An aspect of the film though that I found even more interesting is the fact that it reteams Mason and Caan just 6 years after they had starred in Cinderella Liberty. The romantic angle here though is much more realistic as both people are on a more equal footing as a relationship cannot work if one person is too severely dependent on the other. I also enjoyed seeing how Mason, a highly underrated actress, could effectively play both an emotionally weak person as she did in the 1973 film and a very strong one as she does here. My only quibble is that her character is again portrayed as being an actress just like she was in The Goodbye Girl, but there she was wracked with anxiety and struggling financially as most artists do while here she seemed too financially secure and more like a woman working in the corporate business world.

The film has a nice breezy pace and the romance is allowed to blossom naturally without ever feeling forced, which along with the excellent on-location shooting I really liked. The problem though comes with the fact that the leads are quite bland when compared to their supporting counterparts, which are played by Bologna and Valerie Harper. Bologna seems to steal any film he is in and he really should be given more starring vehicles. Harper is equally strong and nothing like her more famous Rhoda Morgenstern persona. Their characters have engaging flaws and the banter between them is far more comical. The film shifts uneasily between scenes featuring Caan/Mason to those with Bologna/Harper until it seems like two completely different movies going in opposite directions.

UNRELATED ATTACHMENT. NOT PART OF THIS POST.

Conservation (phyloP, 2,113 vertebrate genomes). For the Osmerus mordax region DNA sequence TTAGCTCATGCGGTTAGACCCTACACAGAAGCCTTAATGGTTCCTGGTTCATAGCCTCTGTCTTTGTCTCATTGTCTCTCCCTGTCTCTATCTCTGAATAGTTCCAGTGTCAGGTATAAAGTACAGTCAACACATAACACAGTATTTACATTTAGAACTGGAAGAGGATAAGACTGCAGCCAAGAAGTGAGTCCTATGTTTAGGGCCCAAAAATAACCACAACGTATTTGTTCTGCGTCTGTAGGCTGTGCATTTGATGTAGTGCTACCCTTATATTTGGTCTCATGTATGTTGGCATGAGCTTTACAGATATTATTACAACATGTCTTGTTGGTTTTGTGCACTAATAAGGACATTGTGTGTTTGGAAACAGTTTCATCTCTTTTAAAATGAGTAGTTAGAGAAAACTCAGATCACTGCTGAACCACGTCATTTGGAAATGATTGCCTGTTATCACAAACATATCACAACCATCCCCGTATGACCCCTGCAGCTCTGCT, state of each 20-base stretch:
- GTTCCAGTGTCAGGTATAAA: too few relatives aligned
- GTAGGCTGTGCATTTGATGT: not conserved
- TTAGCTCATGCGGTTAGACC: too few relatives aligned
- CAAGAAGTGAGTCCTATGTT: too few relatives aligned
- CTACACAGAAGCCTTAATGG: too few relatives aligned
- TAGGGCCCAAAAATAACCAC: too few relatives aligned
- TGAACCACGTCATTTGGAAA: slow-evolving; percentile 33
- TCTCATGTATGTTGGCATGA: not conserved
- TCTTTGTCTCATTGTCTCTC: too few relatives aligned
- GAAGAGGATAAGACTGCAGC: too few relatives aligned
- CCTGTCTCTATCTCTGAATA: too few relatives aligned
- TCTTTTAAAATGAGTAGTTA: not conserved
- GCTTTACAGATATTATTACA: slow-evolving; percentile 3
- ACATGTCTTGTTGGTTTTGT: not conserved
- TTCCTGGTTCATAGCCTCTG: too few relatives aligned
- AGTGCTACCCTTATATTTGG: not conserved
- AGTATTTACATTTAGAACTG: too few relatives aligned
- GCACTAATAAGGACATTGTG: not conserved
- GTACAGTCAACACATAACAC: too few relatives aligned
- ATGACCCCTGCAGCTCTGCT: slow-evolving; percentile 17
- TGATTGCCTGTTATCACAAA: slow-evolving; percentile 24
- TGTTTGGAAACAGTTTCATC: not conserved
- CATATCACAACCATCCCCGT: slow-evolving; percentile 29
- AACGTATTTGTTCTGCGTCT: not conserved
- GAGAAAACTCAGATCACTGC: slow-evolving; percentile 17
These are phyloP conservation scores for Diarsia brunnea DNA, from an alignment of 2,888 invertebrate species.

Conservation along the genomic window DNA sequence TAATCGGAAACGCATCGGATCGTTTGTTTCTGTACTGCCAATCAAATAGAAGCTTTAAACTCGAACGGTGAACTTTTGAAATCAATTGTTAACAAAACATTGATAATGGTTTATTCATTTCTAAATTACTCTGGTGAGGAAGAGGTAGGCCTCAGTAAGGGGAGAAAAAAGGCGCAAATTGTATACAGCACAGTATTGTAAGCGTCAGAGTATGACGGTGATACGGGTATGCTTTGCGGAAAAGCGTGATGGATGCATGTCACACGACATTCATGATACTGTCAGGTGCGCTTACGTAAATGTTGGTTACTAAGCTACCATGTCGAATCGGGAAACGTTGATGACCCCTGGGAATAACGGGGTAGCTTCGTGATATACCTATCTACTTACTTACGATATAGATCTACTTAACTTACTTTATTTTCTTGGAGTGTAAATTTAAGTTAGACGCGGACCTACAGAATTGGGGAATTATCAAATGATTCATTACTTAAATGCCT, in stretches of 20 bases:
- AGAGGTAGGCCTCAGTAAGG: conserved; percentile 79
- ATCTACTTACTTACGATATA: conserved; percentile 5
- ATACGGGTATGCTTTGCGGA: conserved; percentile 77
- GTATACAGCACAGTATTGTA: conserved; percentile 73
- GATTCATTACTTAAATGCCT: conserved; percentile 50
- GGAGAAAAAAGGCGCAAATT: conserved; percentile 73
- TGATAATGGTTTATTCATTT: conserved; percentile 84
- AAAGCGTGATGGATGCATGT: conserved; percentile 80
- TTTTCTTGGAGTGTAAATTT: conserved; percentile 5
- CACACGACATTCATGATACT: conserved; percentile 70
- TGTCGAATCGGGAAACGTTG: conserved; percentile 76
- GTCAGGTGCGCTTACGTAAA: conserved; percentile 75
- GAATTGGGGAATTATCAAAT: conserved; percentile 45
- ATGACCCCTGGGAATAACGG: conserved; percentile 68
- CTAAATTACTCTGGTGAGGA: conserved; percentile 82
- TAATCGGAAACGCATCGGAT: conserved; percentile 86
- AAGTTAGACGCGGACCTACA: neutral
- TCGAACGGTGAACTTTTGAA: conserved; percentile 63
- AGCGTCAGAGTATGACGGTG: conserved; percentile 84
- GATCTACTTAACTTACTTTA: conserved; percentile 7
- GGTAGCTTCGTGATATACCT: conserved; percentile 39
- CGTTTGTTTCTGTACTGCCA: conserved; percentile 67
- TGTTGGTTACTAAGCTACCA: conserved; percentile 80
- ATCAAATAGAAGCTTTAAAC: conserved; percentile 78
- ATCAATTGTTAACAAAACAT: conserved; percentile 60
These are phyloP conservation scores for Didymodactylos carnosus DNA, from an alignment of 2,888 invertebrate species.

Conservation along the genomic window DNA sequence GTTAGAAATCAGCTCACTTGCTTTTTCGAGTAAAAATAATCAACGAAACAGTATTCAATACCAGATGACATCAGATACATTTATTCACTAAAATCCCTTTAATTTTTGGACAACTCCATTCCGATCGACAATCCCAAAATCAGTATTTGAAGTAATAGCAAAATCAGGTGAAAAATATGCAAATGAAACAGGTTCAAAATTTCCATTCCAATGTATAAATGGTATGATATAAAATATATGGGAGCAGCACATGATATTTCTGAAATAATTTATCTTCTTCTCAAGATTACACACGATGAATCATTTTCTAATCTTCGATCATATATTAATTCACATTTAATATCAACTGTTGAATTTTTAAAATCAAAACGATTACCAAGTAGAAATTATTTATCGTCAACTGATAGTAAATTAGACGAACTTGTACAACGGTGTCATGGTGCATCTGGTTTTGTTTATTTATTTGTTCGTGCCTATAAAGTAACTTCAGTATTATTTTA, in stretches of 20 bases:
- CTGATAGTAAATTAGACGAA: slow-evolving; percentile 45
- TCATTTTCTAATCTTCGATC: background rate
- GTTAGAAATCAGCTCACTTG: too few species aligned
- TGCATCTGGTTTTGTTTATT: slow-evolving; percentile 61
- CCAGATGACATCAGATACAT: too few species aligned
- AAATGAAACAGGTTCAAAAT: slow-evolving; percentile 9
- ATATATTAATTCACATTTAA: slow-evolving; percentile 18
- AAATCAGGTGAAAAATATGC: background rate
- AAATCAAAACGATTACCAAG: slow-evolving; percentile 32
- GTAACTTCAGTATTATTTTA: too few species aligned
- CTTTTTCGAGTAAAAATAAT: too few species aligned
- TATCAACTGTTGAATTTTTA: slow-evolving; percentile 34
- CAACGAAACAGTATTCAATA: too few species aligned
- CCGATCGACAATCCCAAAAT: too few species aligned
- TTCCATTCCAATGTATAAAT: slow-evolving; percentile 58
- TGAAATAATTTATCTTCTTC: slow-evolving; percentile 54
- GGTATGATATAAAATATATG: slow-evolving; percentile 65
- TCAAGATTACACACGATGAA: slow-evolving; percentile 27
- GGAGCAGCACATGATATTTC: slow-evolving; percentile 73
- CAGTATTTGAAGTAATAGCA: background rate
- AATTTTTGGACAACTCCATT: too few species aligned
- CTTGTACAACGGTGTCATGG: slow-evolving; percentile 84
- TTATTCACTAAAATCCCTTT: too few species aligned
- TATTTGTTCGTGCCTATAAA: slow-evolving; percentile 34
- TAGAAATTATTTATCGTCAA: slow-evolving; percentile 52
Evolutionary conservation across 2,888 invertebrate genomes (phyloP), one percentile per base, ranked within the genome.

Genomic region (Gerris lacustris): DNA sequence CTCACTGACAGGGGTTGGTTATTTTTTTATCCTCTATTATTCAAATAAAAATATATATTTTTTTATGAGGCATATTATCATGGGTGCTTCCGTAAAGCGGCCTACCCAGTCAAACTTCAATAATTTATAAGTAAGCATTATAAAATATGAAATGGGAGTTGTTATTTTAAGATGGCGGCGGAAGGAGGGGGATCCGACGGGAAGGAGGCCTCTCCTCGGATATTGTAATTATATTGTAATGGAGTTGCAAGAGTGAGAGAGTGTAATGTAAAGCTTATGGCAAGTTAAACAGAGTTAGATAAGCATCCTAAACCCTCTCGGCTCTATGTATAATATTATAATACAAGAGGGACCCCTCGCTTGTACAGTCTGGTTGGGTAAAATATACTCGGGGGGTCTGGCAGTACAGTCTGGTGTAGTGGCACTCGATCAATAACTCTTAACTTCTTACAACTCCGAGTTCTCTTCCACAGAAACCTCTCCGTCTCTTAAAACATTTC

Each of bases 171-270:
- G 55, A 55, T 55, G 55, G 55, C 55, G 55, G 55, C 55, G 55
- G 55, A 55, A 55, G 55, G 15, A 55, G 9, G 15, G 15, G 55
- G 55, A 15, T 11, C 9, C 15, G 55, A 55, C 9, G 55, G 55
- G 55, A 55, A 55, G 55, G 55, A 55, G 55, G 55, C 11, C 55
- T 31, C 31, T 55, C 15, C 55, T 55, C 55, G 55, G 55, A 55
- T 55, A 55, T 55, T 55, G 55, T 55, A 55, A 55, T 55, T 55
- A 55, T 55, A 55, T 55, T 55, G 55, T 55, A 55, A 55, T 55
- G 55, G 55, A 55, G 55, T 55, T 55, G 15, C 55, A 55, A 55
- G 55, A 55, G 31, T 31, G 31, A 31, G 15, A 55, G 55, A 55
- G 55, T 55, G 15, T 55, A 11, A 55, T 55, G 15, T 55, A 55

Having Caan’s character go from being really crazy about Mason to suddenly and quite literally overnight becoming aloof towards her is too severe and comes off like he is afflicted with a Jekyll and Hyde disorder. Likewise Mason is too forgiving with it when most people would simply get a quickie divorce since they had known each other for only 10 days. Yet even with all of these weaknesses I still found it a soothing and easy-to-take movie that should please romance aficionados everywhere.

My Rating: 7 out of 10

Released: December 14, 1979

Runtime: 2Hours 4Minutes

Rated PG

Director: Robert Moore

Studio: Columbia Pictures

Available: DVD (Sony Choice Collection)

California Suite (1978)

california suite

By Richard Winters

My Rating: 7 out of 10

4-Word Review: Visitors at a hotel.

Based on the hit Neil Simon play, who also wrote the screenplay, the film follows five couples all staying at the same posh Beverly Hills hotel. Hannah and Bill (Jane Fonda, Alan Alda) are a divorced couple fighting over the custody of their teenage daughter (Dana Plato). Diana (Maggie Smith) is a famous British actress set to attend the Academy Awards ceremony and being escorted by Sidney (Michael Caine) a man she wants all for herself, but can’t because he is bisexual. Marvin (Walter Matthau) is in town to attend his nephew’s Bar Mitzvah and shocked to find that his brother (Herb Edelman) has sent a prostitute (Denise Galik) to his room to entertain him for the night only for her to promptly pass out drunk the next morning just as his wife (Elaine May) is about to arrive. The final segment deals with two bickering Dr’s (Bill Cosby, Richard Pryor) who can’t get along and seem to get themselves into one over-the-top calamity after another.

Many viewers have commented that they disliked the Fonda character as she came off as too cold and bitchy, but I’ve known many people who are like her who put up a very steely front in order to protect themselves emotionally, so for me her sarcasm worked and the way she delivered her acerbic lines is fun especially as she chews up the already transparent Alda character until it seems like he isn’t even there.

Smith and Caine’s segment seemed a bit trite and generic. The first part of it deals with her nervousness about attending the awards ceremony, which isn’t all that original. The second half examines her frustrations at the fact that Sidney can’t solely commit to her, but I couldn’t completely buy into this because she was playing a rich and famous, globe-trotting actress whom I’m sure could easily find another man if she wanted and didn’t have to cling to someone who didn’t fully want her like she were some lonely, small town housewife with no options.